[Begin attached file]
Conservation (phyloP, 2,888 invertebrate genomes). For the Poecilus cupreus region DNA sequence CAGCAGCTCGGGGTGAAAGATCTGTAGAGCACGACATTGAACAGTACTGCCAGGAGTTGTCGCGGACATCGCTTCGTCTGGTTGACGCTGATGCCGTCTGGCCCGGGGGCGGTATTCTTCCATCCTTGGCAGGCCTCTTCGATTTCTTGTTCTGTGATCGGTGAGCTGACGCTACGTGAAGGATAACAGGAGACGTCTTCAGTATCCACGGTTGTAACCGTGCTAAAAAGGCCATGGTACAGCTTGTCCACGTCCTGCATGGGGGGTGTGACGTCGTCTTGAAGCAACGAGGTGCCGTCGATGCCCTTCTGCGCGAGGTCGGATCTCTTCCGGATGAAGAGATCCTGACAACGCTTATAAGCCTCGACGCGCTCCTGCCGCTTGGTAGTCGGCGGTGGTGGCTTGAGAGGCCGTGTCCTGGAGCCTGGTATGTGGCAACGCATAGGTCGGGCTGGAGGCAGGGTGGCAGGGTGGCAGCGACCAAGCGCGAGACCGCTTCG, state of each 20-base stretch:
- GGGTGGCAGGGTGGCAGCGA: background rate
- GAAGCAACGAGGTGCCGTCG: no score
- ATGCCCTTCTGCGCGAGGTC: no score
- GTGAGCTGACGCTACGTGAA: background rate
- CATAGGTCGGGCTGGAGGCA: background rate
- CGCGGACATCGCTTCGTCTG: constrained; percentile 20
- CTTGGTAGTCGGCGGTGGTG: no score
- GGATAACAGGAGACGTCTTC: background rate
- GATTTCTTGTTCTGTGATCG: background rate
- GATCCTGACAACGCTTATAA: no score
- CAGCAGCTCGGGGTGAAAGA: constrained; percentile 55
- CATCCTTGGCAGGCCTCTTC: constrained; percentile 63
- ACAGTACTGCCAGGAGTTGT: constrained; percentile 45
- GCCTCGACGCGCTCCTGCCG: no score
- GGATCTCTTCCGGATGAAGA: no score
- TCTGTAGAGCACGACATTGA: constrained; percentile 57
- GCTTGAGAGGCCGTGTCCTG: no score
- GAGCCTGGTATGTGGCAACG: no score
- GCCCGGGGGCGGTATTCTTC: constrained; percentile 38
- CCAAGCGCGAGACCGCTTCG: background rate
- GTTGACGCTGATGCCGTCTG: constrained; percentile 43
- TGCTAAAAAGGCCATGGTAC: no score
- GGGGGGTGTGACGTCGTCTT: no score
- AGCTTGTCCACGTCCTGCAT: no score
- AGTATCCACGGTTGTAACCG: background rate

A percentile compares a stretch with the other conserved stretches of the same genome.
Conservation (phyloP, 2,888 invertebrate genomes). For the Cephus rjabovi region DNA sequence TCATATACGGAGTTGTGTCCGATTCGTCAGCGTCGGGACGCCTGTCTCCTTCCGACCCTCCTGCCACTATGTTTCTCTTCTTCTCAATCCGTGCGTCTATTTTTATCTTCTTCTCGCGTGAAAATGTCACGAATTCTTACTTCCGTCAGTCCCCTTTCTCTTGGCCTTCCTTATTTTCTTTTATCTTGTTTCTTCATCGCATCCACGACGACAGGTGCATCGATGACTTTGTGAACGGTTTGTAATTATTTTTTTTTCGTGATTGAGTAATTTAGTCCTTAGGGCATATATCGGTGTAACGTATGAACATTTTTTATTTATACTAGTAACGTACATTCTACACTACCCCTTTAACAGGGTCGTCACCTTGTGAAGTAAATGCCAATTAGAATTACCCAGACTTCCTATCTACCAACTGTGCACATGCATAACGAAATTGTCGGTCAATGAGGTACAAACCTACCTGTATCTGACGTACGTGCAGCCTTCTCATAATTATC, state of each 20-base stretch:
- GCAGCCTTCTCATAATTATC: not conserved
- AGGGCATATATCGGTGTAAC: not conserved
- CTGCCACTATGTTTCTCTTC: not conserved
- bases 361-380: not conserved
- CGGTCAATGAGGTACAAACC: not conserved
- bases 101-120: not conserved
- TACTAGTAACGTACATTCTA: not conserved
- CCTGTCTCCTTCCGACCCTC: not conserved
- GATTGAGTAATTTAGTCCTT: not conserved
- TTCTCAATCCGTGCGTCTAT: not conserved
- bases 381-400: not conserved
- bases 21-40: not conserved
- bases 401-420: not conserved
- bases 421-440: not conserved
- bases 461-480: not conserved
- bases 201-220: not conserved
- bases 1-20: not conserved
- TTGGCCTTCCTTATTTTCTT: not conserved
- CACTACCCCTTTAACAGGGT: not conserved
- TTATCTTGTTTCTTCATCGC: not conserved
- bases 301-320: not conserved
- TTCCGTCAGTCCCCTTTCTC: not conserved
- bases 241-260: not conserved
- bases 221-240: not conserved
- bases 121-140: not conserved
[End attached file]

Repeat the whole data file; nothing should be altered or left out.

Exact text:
Conservation (phyloP, 2,888 invertebrate genomes). For the Poecilus cupreus region DNA sequence CAGCAGCTCGGGGTGAAAGATCTGTAGAGCACGACATTGAACAGTACTGCCAGGAGTTGTCGCGGACATCGCTTCGTCTGGTTGACGCTGATGCCGTCTGGCCCGGGGGCGGTATTCTTCCATCCTTGGCAGGCCTCTTCGATTTCTTGTTCTGTGATCGGTGAGCTGACGCTACGTGAAGGATAACAGGAGACGTCTTCAGTATCCACGGTTGTAACCGTGCTAAAAAGGCCATGGTACAGCTTGTCCACGTCCTGCATGGGGGGTGTGACGTCGTCTTGAAGCAACGAGGTGCCGTCGATGCCCTTCTGCGCGAGGTCGGATCTCTTCCGGATGAAGAGATCCTGACAACGCTTATAAGCCTCGACGCGCTCCTGCCGCTTGGTAGTCGGCGGTGGTGGCTTGAGAGGCCGTGTCCTGGAGCCTGGTATGTGGCAACGCATAGGTCGGGCTGGAGGCAGGGTGGCAGGGTGGCAGCGACCAAGCGCGAGACCGCTTCG, state of each 20-base stretch:
- GGGTGGCAGGGTGGCAGCGA: background rate
- GAAGCAACGAGGTGCCGTCG: no score
- ATGCCCTTCTGCGCGAGGTC: no score
- GTGAGCTGACGCTACGTGAA: background rate
- CATAGGTCGGGCTGGAGGCA: background rate
- CGCGGACATCGCTTCGTCTG: constrained; percentile 20
- CTTGGTAGTCGGCGGTGGTG: no score
- GGATAACAGGAGACGTCTTC: background rate
- GATTTCTTGTTCTGTGATCG: background rate
- GATCCTGACAACGCTTATAA: no score
- CAGCAGCTCGGGGTGAAAGA: constrained; percentile 55
- CATCCTTGGCAGGCCTCTTC: constrained; percentile 63
- ACAGTACTGCCAGGAGTTGT: constrained; percentile 45
- GCCTCGACGCGCTCCTGCCG: no score
- GGATCTCTTCCGGATGAAGA: no score
- TCTGTAGAGCACGACATTGA: constrained; percentile 57
- GCTTGAGAGGCCGTGTCCTG: no score
- GAGCCTGGTATGTGGCAACG: no score
- GCCCGGGGGCGGTATTCTTC: constrained; percentile 38
- CCAAGCGCGAGACCGCTTCG: background rate
- GTTGACGCTGATGCCGTCTG: constrained; percentile 43
- TGCTAAAAAGGCCATGGTAC: no score
- GGGGGGTGTGACGTCGTCTT: no score
- AGCTTGTCCACGTCCTGCAT: no score
- AGTATCCACGGTTGTAACCG: background rate

A percentile compares a stretch with the other conserved stretches of the same genome.
Conservation (phyloP, 2,888 invertebrate genomes). For the Cephus rjabovi region DNA sequence TCATATACGGAGTTGTGTCCGATTCGTCAGCGTCGGGACGCCTGTCTCCTTCCGACCCTCCTGCCACTATGTTTCTCTTCTTCTCAATCCGTGCGTCTATTTTTATCTTCTTCTCGCGTGAAAATGTCACGAATTCTTACTTCCGTCAGTCCCCTTTCTCTTGGCCTTCCTTATTTTCTTTTATCTTGTTTCTTCATCGCATCCACGACGACAGGTGCATCGATGACTTTGTGAACGGTTTGTAATTATTTTTTTTTCGTGATTGAGTAATTTAGTCCTTAGGGCATATATCGGTGTAACGTATGAACATTTTTTATTTATACTAGTAACGTACATTCTACACTACCCCTTTAACAGGGTCGTCACCTTGTGAAGTAAATGCCAATTAGAATTACCCAGACTTCCTATCTACCAACTGTGCACATGCATAACGAAATTGTCGGTCAATGAGGTACAAACCTACCTGTATCTGACGTACGTGCAGCCTTCTCATAATTATC, state of each 20-base stretch:
- GCAGCCTTCTCATAATTATC: not conserved
- AGGGCATATATCGGTGTAAC: not conserved
- CTGCCACTATGTTTCTCTTC: not conserved
- bases 361-380: not conserved
- CGGTCAATGAGGTACAAACC: not conserved
- bases 101-120: not conserved
- TACTAGTAACGTACATTCTA: not conserved
- CCTGTCTCCTTCCGACCCTC: not conserved
- GATTGAGTAATTTAGTCCTT: not conserved
- TTCTCAATCCGTGCGTCTAT: not conserved
- bases 381-400: not conserved
- bases 21-40: not conserved
- bases 401-420: not conserved
- bases 421-440: not conserved
- bases 461-480: not conserved
- bases 201-220: not conserved
- bases 1-20: not conserved
- TTGGCCTTCCTTATTTTCTT: not conserved
- CACTACCCCTTTAACAGGGT: not conserved
- TTATCTTGTTTCTTCATCGC: not conserved
- bases 301-320: not conserved
- TTCCGTCAGTCCCCTTTCTC: not conserved
- bases 241-260: not conserved
- bases 221-240: not conserved
- bases 121-140: not conserved